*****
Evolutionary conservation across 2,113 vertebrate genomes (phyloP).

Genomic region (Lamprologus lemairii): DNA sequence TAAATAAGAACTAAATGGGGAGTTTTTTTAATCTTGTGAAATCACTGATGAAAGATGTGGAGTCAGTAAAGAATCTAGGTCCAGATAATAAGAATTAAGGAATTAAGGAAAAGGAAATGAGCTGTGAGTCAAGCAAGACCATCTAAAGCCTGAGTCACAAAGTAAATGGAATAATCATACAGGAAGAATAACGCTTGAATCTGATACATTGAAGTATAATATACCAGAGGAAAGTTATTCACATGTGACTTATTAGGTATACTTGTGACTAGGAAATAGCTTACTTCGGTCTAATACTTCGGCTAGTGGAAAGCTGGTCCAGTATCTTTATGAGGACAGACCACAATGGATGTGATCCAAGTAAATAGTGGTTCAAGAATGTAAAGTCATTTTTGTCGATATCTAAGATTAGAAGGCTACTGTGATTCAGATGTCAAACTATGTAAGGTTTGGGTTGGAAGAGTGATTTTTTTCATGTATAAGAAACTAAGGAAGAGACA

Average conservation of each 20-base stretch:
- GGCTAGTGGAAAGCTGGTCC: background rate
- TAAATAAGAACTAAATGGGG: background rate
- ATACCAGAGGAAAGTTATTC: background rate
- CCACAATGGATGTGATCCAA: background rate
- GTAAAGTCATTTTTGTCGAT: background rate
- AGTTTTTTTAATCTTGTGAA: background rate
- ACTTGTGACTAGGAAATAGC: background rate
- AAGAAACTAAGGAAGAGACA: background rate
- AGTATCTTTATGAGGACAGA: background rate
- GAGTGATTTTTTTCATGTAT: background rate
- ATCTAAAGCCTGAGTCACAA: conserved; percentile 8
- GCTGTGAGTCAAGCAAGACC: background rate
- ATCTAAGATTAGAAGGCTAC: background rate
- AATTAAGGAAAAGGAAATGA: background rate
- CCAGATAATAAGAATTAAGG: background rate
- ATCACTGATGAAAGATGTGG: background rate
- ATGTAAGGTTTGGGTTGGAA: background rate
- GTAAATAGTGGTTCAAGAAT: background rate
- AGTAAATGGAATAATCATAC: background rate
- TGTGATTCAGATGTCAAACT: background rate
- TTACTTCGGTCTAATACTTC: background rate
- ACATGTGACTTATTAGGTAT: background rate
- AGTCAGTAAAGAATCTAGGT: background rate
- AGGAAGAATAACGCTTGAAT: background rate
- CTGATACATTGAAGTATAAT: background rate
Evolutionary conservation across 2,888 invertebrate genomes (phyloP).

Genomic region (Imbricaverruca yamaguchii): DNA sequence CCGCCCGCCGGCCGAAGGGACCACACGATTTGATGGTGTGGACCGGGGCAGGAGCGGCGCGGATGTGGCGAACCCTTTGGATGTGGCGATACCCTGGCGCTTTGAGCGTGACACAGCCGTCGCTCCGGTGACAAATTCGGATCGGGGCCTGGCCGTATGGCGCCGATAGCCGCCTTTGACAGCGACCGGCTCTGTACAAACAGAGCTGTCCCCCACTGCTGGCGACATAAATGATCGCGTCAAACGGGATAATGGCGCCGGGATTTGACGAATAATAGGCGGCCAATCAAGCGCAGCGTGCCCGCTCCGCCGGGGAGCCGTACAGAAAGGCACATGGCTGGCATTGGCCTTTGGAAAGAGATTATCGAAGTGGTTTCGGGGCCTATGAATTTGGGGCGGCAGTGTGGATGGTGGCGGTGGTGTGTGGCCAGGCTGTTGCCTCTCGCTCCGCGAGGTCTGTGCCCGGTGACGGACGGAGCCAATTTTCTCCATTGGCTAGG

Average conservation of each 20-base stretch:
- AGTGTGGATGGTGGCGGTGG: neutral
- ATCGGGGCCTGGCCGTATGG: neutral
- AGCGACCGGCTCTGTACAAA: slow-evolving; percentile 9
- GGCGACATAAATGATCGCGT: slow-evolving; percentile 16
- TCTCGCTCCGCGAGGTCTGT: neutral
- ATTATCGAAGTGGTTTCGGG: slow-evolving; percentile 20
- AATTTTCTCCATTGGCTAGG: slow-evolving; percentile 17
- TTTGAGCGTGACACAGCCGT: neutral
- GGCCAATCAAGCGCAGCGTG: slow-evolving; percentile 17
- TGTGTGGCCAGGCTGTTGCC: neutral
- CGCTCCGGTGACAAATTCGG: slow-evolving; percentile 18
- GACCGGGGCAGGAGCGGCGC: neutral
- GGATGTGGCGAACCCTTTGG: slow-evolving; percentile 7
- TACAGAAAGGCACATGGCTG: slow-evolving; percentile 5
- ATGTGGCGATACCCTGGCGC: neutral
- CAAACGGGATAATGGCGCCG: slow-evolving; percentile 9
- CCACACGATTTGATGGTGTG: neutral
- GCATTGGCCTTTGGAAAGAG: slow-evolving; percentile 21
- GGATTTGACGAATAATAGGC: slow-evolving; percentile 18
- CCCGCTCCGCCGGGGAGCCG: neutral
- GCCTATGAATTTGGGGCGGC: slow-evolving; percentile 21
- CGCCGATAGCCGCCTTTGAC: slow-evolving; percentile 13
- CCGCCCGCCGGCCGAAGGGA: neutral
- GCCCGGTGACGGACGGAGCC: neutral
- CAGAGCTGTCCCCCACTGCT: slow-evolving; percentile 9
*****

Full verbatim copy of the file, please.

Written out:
Evolutionary conservation across 2,113 vertebrate genomes (phyloP).

Genomic region (Lamprologus lemairii): DNA sequence TAAATAAGAACTAAATGGGGAGTTTTTTTAATCTTGTGAAATCACTGATGAAAGATGTGGAGTCAGTAAAGAATCTAGGTCCAGATAATAAGAATTAAGGAATTAAGGAAAAGGAAATGAGCTGTGAGTCAAGCAAGACCATCTAAAGCCTGAGTCACAAAGTAAATGGAATAATCATACAGGAAGAATAACGCTTGAATCTGATACATTGAAGTATAATATACCAGAGGAAAGTTATTCACATGTGACTTATTAGGTATACTTGTGACTAGGAAATAGCTTACTTCGGTCTAATACTTCGGCTAGTGGAAAGCTGGTCCAGTATCTTTATGAGGACAGACCACAATGGATGTGATCCAAGTAAATAGTGGTTCAAGAATGTAAAGTCATTTTTGTCGATATCTAAGATTAGAAGGCTACTGTGATTCAGATGTCAAACTATGTAAGGTTTGGGTTGGAAGAGTGATTTTTTTCATGTATAAGAAACTAAGGAAGAGACA

Average conservation of each 20-base stretch:
- GGCTAGTGGAAAGCTGGTCC: background rate
- TAAATAAGAACTAAATGGGG: background rate
- ATACCAGAGGAAAGTTATTC: background rate
- CCACAATGGATGTGATCCAA: background rate
- GTAAAGTCATTTTTGTCGAT: background rate
- AGTTTTTTTAATCTTGTGAA: background rate
- ACTTGTGACTAGGAAATAGC: background rate
- AAGAAACTAAGGAAGAGACA: background rate
- AGTATCTTTATGAGGACAGA: background rate
- GAGTGATTTTTTTCATGTAT: background rate
- ATCTAAAGCCTGAGTCACAA: conserved; percentile 8
- GCTGTGAGTCAAGCAAGACC: background rate
- ATCTAAGATTAGAAGGCTAC: background rate
- AATTAAGGAAAAGGAAATGA: background rate
- CCAGATAATAAGAATTAAGG: background rate
- ATCACTGATGAAAGATGTGG: background rate
- ATGTAAGGTTTGGGTTGGAA: background rate
- GTAAATAGTGGTTCAAGAAT: background rate
- AGTAAATGGAATAATCATAC: background rate
- TGTGATTCAGATGTCAAACT: background rate
- TTACTTCGGTCTAATACTTC: background rate
- ACATGTGACTTATTAGGTAT: background rate
- AGTCAGTAAAGAATCTAGGT: background rate
- AGGAAGAATAACGCTTGAAT: background rate
- CTGATACATTGAAGTATAAT: background rate
Evolutionary conservation across 2,888 invertebrate genomes (phyloP).

Genomic region (Imbricaverruca yamaguchii): DNA sequence CCGCCCGCCGGCCGAAGGGACCACACGATTTGATGGTGTGGACCGGGGCAGGAGCGGCGCGGATGTGGCGAACCCTTTGGATGTGGCGATACCCTGGCGCTTTGAGCGTGACACAGCCGTCGCTCCGGTGACAAATTCGGATCGGGGCCTGGCCGTATGGCGCCGATAGCCGCCTTTGACAGCGACCGGCTCTGTACAAACAGAGCTGTCCCCCACTGCTGGCGACATAAATGATCGCGTCAAACGGGATAATGGCGCCGGGATTTGACGAATAATAGGCGGCCAATCAAGCGCAGCGTGCCCGCTCCGCCGGGGAGCCGTACAGAAAGGCACATGGCTGGCATTGGCCTTTGGAAAGAGATTATCGAAGTGGTTTCGGGGCCTATGAATTTGGGGCGGCAGTGTGGATGGTGGCGGTGGTGTGTGGCCAGGCTGTTGCCTCTCGCTCCGCGAGGTCTGTGCCCGGTGACGGACGGAGCCAATTTTCTCCATTGGCTAGG

Average conservation of each 20-base stretch:
- AGTGTGGATGGTGGCGGTGG: neutral
- ATCGGGGCCTGGCCGTATGG: neutral
- AGCGACCGGCTCTGTACAAA: slow-evolving; percentile 9
- GGCGACATAAATGATCGCGT: slow-evolving; percentile 16
- TCTCGCTCCGCGAGGTCTGT: neutral
- ATTATCGAAGTGGTTTCGGG: slow-evolving; percentile 20
- AATTTTCTCCATTGGCTAGG: slow-evolving; percentile 17
- TTTGAGCGTGACACAGCCGT: neutral
- GGCCAATCAAGCGCAGCGTG: slow-evolving; percentile 17
- TGTGTGGCCAGGCTGTTGCC: neutral
- CGCTCCGGTGACAAATTCGG: slow-evolving; percentile 18
- GACCGGGGCAGGAGCGGCGC: neutral
- GGATGTGGCGAACCCTTTGG: slow-evolving; percentile 7
- TACAGAAAGGCACATGGCTG: slow-evolving; percentile 5
- ATGTGGCGATACCCTGGCGC: neutral
- CAAACGGGATAATGGCGCCG: slow-evolving; percentile 9
- CCACACGATTTGATGGTGTG: neutral
- GCATTGGCCTTTGGAAAGAG: slow-evolving; percentile 21
- GGATTTGACGAATAATAGGC: slow-evolving; percentile 18
- CCCGCTCCGCCGGGGAGCCG: neutral
- GCCTATGAATTTGGGGCGGC: slow-evolving; percentile 21
- CGCCGATAGCCGCCTTTGAC: slow-evolving; percentile 13
- CCGCCCGCCGGCCGAAGGGA: neutral
- GCCCGGTGACGGACGGAGCC: neutral
- CAGAGCTGTCCCCCACTGCT: slow-evolving; percentile 9